SEATTLE -- Dave Shaw didn't consider himself any kind of a pioneer in 1973 when he bought a helmet for bicycling.

"I just didn't think the soft-leather hairnets racers wore offered any head protection," said Shaw, 44, a former cycling road racer.

"A few rock-climbing helmets were available then, but they all were too hot, so I settled for a kayaking helmet. It was ventilated to let water out, offered very little crash-impact protection, but was much better than no helmet."

A fashion statement it wasn't. He looked downright goofy in it, but no worse than with the helmet he switched to a few years later. With its inverted-fishbowl appearance, Shaw looked like a space cadet.

The helmet had poor ventilation, so it was hot to wear in summer on even a moderately hilly ride. And at 18 ounces it was heavy enough to cause neck strain.

Still, he never left home on his bike without it, because it offered him his best hope of avoiding serious head injury in an accident.

Hard evidence of what Shaw and other cyclists knew through common sense did not surface until publication last year of results of a study by Seattle's Group Health Cooperative and Harborview Hospital.

The study said of the 1,000 cycling deaths in the nation each year, about 75 percent are the result of head injuries. It concluded that use of a helmet reduces a cyclist's risk of head injury by 85 percent.

The biggest push toward helmet use and improved design came four years earlier when the U.S. Cycling Federation announced that American National Standards Institute-approved helmets must be worn in all sanctioned races.

To meet standards, helmets, with head forms in them, must withstand a fall onto an anvil from a height of about two feet. Chin straps and buckles must pass a "jerk" test done at the same time.

Although the federal government does not require bicycle helmets to pass the safety tests required of motorcycle helmets, virtually all helmets sold in the United States now meet ANSI standards. Many also meet the slightly tougher Snell certification, said Randy Swart, director of the Bicycle Helmet Safety Institute in Washington, D.C.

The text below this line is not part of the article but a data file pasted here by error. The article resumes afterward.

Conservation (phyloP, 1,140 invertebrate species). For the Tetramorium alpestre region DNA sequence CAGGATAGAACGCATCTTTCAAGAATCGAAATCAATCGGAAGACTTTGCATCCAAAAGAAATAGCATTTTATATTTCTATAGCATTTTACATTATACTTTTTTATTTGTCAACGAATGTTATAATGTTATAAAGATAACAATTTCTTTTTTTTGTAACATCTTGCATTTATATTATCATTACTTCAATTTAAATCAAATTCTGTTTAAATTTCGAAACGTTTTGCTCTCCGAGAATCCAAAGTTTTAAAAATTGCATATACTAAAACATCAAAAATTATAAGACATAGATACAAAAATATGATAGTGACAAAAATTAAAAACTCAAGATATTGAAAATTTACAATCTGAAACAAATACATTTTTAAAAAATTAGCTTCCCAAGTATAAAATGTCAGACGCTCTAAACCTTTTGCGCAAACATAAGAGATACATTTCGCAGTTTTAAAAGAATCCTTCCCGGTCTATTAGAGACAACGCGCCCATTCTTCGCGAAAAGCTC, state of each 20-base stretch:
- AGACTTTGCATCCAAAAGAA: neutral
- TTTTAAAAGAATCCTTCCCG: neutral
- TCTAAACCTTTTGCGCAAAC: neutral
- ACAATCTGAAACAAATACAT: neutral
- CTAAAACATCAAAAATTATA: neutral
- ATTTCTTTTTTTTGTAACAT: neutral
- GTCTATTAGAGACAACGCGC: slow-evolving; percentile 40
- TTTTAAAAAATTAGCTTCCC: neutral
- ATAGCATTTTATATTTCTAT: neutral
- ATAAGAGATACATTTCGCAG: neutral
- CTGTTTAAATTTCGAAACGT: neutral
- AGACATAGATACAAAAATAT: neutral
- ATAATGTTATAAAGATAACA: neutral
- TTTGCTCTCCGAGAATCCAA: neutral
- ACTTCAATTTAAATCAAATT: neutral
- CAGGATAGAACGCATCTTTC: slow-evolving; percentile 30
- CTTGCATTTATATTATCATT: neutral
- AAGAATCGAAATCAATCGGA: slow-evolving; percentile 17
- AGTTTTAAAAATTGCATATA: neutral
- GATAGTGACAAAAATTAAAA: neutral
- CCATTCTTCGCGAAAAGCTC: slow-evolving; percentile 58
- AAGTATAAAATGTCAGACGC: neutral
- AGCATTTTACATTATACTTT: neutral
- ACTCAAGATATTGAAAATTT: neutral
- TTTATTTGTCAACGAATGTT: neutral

Today's bicycle helmets come in three types:

No Shell: Some are foam-only; some come with a Lycra cover. The major advantage is the light weight, with some models weighing only eight or nine ounces.

Surprisingly, no-shell helmets often score among the highest in impact tests and many are certified by both Snell and ANSI. Most also come with Lycra or nylon covers to keep helmet pieces intact in a crash. And some, such as Pro-Tec's popular Mirage, also have molded-in reinforcement material.

Hard Shell: The hard shell not only helps prevent penetration by sharp objects, but a study, to be published soon by Wayne State (Mich.) University, will show that hard-shell helmets are more likely to slide on impact with pavement at some crash angles, rather than "grabbing" the pavement and causing neck or spinal injury.

The major disadvantage of the hard shell is weight; some weigh more than a pound.

Thin Shell: On the market less than a year, the thin shell is the latest product of helmet evolution. It combines light weight with penetration protection. And it may be less likely than the no-shells to hang up on pavement in a skidding crash.

There are few, if any, disadvantages to the thin shell.

The choice of which helmet to buy is, obviously, up to the individual. Helmets meeting most important criteria, such as certification, weight and penetration resistance, usually cost $30 to $90. A more expensive helmet is not necessarily safer or more comfortable. "Proper fit and ANSI or Snell certification are the most important considerations," Swart said.